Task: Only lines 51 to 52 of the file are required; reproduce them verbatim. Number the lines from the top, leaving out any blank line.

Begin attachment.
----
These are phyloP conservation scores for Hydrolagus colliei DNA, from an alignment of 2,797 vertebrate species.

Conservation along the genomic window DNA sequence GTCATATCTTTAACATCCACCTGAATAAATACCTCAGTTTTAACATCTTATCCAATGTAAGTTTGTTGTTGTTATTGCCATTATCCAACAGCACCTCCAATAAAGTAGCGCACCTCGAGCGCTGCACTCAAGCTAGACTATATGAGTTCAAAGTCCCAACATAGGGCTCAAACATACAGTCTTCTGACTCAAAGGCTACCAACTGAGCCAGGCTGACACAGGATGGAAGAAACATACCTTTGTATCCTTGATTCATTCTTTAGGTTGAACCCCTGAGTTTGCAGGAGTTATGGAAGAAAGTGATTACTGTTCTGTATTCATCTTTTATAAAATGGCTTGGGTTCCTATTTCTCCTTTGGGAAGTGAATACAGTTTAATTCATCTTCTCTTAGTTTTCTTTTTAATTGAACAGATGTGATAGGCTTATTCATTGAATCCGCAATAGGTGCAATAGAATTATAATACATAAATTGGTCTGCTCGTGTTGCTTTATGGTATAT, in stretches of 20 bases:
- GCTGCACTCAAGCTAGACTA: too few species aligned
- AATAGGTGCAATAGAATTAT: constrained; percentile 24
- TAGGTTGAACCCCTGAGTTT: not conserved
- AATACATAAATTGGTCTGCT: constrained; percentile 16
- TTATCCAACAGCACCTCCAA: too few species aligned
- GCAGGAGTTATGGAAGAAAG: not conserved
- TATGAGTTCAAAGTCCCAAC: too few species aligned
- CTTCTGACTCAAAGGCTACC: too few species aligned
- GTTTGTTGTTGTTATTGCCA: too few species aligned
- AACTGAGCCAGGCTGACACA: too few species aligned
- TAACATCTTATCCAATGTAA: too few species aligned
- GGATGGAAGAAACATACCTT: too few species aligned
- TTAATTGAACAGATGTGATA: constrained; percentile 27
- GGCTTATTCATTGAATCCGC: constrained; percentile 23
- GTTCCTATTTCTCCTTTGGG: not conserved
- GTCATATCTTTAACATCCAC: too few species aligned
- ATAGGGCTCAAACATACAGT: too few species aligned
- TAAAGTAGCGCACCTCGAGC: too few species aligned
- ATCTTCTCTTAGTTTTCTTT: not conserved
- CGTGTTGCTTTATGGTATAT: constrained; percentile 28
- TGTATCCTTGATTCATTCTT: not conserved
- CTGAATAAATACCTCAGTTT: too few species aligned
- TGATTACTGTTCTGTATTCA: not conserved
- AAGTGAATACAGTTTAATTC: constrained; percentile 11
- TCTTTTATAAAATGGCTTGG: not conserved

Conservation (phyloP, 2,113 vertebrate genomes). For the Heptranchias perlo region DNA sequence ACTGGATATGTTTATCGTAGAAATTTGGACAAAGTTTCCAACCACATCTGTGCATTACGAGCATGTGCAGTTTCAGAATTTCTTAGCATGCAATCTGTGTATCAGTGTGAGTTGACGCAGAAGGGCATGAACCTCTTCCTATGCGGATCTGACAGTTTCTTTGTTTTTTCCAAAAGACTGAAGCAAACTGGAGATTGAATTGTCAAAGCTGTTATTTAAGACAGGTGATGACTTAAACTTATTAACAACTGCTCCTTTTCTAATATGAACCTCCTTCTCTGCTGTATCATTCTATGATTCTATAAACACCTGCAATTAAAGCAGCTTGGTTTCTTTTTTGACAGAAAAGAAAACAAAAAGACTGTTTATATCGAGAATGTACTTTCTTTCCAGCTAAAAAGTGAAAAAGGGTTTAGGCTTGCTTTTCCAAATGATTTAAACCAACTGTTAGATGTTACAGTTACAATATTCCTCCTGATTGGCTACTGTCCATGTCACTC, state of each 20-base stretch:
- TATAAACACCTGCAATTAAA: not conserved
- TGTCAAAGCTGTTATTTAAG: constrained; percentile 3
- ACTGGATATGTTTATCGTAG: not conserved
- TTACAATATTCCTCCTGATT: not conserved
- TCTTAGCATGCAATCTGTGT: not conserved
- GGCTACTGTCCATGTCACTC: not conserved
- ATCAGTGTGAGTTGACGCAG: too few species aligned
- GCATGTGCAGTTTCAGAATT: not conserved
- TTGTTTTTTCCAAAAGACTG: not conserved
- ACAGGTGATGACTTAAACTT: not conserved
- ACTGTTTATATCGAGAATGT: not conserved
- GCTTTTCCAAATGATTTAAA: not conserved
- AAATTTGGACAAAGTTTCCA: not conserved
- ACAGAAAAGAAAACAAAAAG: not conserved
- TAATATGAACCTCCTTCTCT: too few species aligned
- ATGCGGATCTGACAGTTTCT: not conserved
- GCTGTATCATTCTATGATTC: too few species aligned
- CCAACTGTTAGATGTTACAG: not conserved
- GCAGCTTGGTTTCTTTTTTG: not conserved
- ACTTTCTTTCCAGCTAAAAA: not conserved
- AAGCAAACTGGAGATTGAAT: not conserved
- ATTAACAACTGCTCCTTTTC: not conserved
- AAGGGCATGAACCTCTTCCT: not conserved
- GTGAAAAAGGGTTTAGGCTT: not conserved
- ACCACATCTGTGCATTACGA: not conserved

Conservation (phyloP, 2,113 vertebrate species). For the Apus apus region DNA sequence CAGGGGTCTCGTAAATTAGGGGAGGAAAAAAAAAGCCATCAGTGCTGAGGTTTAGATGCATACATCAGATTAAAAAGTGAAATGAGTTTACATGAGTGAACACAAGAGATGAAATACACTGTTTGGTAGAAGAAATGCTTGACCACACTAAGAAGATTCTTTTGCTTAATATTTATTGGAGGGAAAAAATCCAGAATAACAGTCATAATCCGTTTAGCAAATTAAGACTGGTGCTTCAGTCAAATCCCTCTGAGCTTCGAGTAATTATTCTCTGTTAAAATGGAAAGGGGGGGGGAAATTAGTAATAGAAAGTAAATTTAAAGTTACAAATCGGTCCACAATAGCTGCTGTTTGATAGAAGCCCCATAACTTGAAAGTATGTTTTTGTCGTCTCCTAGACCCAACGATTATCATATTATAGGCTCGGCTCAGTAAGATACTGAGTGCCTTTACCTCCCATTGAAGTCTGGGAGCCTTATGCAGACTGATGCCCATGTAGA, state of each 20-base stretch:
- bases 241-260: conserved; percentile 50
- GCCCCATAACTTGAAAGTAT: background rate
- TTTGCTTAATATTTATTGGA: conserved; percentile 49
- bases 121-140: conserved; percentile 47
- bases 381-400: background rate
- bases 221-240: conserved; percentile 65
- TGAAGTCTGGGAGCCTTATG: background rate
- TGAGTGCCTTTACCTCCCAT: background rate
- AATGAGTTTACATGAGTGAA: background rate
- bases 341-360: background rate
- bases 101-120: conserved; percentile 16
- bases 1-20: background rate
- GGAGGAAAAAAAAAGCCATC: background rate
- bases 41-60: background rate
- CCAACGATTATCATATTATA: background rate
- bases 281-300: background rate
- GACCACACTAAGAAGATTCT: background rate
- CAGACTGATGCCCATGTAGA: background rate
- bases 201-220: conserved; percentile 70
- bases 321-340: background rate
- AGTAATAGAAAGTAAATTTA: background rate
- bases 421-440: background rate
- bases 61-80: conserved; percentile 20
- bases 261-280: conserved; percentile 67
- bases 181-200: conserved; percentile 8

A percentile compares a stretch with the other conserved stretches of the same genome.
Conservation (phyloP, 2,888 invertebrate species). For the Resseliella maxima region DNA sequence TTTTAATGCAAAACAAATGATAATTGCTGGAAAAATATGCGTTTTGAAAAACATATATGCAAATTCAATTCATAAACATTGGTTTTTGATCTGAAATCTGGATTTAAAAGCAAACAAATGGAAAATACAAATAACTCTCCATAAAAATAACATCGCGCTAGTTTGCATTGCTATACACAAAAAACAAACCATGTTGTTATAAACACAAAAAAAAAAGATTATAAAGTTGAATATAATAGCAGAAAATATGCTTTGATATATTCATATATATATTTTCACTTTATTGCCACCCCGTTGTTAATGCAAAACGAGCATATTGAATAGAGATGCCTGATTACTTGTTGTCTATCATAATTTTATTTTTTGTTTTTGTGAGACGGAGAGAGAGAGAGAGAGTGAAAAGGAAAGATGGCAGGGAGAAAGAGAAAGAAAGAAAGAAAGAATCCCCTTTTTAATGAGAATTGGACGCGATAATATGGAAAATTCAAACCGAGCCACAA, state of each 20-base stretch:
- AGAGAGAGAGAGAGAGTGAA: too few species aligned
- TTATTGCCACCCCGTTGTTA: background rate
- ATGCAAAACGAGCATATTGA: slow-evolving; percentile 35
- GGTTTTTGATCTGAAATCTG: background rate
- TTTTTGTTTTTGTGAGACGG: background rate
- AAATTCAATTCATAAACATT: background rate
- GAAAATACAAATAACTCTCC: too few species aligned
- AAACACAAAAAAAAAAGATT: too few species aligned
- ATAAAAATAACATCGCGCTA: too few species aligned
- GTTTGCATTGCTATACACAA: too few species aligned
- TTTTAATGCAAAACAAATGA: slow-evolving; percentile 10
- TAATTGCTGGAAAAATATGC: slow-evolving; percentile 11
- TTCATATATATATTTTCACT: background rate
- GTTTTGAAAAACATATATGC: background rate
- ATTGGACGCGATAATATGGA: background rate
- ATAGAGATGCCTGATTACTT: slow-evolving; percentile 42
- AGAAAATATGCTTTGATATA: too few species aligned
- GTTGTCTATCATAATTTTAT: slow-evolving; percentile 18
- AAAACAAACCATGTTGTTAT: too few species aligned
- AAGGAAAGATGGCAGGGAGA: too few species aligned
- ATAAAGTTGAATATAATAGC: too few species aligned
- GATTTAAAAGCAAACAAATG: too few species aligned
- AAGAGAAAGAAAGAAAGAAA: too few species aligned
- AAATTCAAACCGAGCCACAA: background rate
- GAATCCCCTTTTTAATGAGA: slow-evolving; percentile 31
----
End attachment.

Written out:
- AAGGGCATGAACCTCTTCCT: not conserved
- GTGAAAAAGGGTTTAGGCTT: not conserved